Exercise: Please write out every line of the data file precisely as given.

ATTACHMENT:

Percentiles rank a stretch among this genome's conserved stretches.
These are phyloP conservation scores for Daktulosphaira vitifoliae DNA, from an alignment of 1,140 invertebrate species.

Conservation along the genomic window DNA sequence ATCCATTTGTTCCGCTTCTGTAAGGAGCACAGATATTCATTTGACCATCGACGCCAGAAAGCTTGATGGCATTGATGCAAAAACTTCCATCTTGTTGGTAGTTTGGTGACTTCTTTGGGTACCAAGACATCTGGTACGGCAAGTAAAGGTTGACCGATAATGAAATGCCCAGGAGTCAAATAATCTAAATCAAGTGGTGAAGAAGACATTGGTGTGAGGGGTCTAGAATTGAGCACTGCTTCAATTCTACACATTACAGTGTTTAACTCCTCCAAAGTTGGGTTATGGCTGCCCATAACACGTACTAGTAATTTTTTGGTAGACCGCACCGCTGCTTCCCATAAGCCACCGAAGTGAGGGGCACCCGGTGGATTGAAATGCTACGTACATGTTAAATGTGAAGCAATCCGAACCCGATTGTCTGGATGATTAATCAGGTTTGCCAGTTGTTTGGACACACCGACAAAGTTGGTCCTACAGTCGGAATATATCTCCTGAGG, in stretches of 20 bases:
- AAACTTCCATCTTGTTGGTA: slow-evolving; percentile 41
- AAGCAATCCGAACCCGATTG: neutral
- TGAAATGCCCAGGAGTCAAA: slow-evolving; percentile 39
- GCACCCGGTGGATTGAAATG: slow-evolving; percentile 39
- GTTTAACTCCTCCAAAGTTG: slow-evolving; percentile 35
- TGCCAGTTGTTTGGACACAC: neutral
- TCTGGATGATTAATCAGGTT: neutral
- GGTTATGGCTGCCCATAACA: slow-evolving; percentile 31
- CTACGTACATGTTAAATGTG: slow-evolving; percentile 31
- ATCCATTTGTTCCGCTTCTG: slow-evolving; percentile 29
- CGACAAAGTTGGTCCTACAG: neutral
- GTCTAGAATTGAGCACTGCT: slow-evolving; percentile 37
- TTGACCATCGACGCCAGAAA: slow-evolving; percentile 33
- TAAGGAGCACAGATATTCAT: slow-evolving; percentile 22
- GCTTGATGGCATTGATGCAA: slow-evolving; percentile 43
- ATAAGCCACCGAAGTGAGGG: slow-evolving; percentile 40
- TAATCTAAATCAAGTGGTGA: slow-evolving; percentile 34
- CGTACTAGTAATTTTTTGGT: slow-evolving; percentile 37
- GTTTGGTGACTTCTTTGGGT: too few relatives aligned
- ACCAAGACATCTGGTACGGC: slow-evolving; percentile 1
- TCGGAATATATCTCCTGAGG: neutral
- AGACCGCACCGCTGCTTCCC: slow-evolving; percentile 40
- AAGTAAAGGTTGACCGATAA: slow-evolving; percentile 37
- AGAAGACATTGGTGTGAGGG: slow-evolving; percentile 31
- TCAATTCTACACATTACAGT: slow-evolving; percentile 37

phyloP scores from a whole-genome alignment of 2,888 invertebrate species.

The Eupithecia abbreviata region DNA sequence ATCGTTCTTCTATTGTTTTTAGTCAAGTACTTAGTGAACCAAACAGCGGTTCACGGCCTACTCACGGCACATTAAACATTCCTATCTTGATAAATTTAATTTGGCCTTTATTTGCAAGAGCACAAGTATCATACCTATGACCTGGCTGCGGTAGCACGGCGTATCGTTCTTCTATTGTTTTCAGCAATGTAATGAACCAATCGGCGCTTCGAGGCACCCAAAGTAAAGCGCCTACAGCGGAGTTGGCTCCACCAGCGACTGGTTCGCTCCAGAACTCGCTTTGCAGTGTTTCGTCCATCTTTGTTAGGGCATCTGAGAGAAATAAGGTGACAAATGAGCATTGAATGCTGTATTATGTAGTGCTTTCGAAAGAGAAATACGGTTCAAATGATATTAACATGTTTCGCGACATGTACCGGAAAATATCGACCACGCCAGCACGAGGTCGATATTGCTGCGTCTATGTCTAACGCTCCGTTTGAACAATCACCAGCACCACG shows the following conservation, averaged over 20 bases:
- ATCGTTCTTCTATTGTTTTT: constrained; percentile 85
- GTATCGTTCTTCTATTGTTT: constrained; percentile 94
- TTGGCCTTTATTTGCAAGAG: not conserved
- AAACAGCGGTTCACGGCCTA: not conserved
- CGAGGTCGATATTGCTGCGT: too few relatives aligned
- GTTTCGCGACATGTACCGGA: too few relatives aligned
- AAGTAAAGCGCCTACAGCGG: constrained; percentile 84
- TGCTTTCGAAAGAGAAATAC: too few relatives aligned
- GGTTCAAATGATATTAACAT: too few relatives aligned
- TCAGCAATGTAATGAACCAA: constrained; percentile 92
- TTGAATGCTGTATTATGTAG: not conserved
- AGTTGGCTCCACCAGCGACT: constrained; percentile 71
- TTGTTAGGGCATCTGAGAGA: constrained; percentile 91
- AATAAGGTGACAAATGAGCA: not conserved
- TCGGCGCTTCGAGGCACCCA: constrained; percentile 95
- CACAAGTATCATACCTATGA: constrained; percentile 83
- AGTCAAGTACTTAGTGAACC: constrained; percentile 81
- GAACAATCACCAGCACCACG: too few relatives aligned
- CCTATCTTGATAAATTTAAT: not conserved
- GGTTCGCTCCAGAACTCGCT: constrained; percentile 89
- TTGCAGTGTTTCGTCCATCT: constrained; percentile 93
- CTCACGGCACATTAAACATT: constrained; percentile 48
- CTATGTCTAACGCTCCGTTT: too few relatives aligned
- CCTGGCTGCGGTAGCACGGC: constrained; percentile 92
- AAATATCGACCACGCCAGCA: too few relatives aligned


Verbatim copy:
Percentiles rank a stretch among this genome's conserved stretches.
These are phyloP conservation scores for Daktulosphaira vitifoliae DNA, from an alignment of 1,140 invertebrate species.

Conservation along the genomic window DNA sequence ATCCATTTGTTCCGCTTCTGTAAGGAGCACAGATATTCATTTGACCATCGACGCCAGAAAGCTTGATGGCATTGATGCAAAAACTTCCATCTTGTTGGTAGTTTGGTGACTTCTTTGGGTACCAAGACATCTGGTACGGCAAGTAAAGGTTGACCGATAATGAAATGCCCAGGAGTCAAATAATCTAAATCAAGTGGTGAAGAAGACATTGGTGTGAGGGGTCTAGAATTGAGCACTGCTTCAATTCTACACATTACAGTGTTTAACTCCTCCAAAGTTGGGTTATGGCTGCCCATAACACGTACTAGTAATTTTTTGGTAGACCGCACCGCTGCTTCCCATAAGCCACCGAAGTGAGGGGCACCCGGTGGATTGAAATGCTACGTACATGTTAAATGTGAAGCAATCCGAACCCGATTGTCTGGATGATTAATCAGGTTTGCCAGTTGTTTGGACACACCGACAAAGTTGGTCCTACAGTCGGAATATATCTCCTGAGG, in stretches of 20 bases:
- AAACTTCCATCTTGTTGGTA: slow-evolving; percentile 41
- AAGCAATCCGAACCCGATTG: neutral
- TGAAATGCCCAGGAGTCAAA: slow-evolving; percentile 39
- GCACCCGGTGGATTGAAATG: slow-evolving; percentile 39
- GTTTAACTCCTCCAAAGTTG: slow-evolving; percentile 35
- TGCCAGTTGTTTGGACACAC: neutral
- TCTGGATGATTAATCAGGTT: neutral
- GGTTATGGCTGCCCATAACA: slow-evolving; percentile 31
- CTACGTACATGTTAAATGTG: slow-evolving; percentile 31
- ATCCATTTGTTCCGCTTCTG: slow-evolving; percentile 29
- CGACAAAGTTGGTCCTACAG: neutral
- GTCTAGAATTGAGCACTGCT: slow-evolving; percentile 37
- TTGACCATCGACGCCAGAAA: slow-evolving; percentile 33
- TAAGGAGCACAGATATTCAT: slow-evolving; percentile 22
- GCTTGATGGCATTGATGCAA: slow-evolving; percentile 43
- ATAAGCCACCGAAGTGAGGG: slow-evolving; percentile 40
- TAATCTAAATCAAGTGGTGA: slow-evolving; percentile 34
- CGTACTAGTAATTTTTTGGT: slow-evolving; percentile 37
- GTTTGGTGACTTCTTTGGGT: too few relatives aligned
- ACCAAGACATCTGGTACGGC: slow-evolving; percentile 1
- TCGGAATATATCTCCTGAGG: neutral
- AGACCGCACCGCTGCTTCCC: slow-evolving; percentile 40
- AAGTAAAGGTTGACCGATAA: slow-evolving; percentile 37
- AGAAGACATTGGTGTGAGGG: slow-evolving; percentile 31
- TCAATTCTACACATTACAGT: slow-evolving; percentile 37

phyloP scores from a whole-genome alignment of 2,888 invertebrate species.

The Eupithecia abbreviata region DNA sequence ATCGTTCTTCTATTGTTTTTAGTCAAGTACTTAGTGAACCAAACAGCGGTTCACGGCCTACTCACGGCACATTAAACATTCCTATCTTGATAAATTTAATTTGGCCTTTATTTGCAAGAGCACAAGTATCATACCTATGACCTGGCTGCGGTAGCACGGCGTATCGTTCTTCTATTGTTTTCAGCAATGTAATGAACCAATCGGCGCTTCGAGGCACCCAAAGTAAAGCGCCTACAGCGGAGTTGGCTCCACCAGCGACTGGTTCGCTCCAGAACTCGCTTTGCAGTGTTTCGTCCATCTTTGTTAGGGCATCTGAGAGAAATAAGGTGACAAATGAGCATTGAATGCTGTATTATGTAGTGCTTTCGAAAGAGAAATACGGTTCAAATGATATTAACATGTTTCGCGACATGTACCGGAAAATATCGACCACGCCAGCACGAGGTCGATATTGCTGCGTCTATGTCTAACGCTCCGTTTGAACAATCACCAGCACCACG shows the following conservation, averaged over 20 bases:
- ATCGTTCTTCTATTGTTTTT: constrained; percentile 85
- GTATCGTTCTTCTATTGTTT: constrained; percentile 94
- TTGGCCTTTATTTGCAAGAG: not conserved
- AAACAGCGGTTCACGGCCTA: not conserved
- CGAGGTCGATATTGCTGCGT: too few relatives aligned
- GTTTCGCGACATGTACCGGA: too few relatives aligned
- AAGTAAAGCGCCTACAGCGG: constrained; percentile 84
- TGCTTTCGAAAGAGAAATAC: too few relatives aligned
- GGTTCAAATGATATTAACAT: too few relatives aligned
- TCAGCAATGTAATGAACCAA: constrained; percentile 92
- TTGAATGCTGTATTATGTAG: not conserved
- AGTTGGCTCCACCAGCGACT: constrained; percentile 71
- TTGTTAGGGCATCTGAGAGA: constrained; percentile 91
- AATAAGGTGACAAATGAGCA: not conserved
- TCGGCGCTTCGAGGCACCCA: constrained; percentile 95
- CACAAGTATCATACCTATGA: constrained; percentile 83
- AGTCAAGTACTTAGTGAACC: constrained; percentile 81
- GAACAATCACCAGCACCACG: too few relatives aligned
- CCTATCTTGATAAATTTAAT: not conserved
- GGTTCGCTCCAGAACTCGCT: constrained; percentile 89
- TTGCAGTGTTTCGTCCATCT: constrained; percentile 93
- CTCACGGCACATTAAACATT: constrained; percentile 48
- CTATGTCTAACGCTCCGTTT: too few relatives aligned
- CCTGGCTGCGGTAGCACGGC: constrained; percentile 92
- AAATATCGACCACGCCAGCA: too few relatives aligned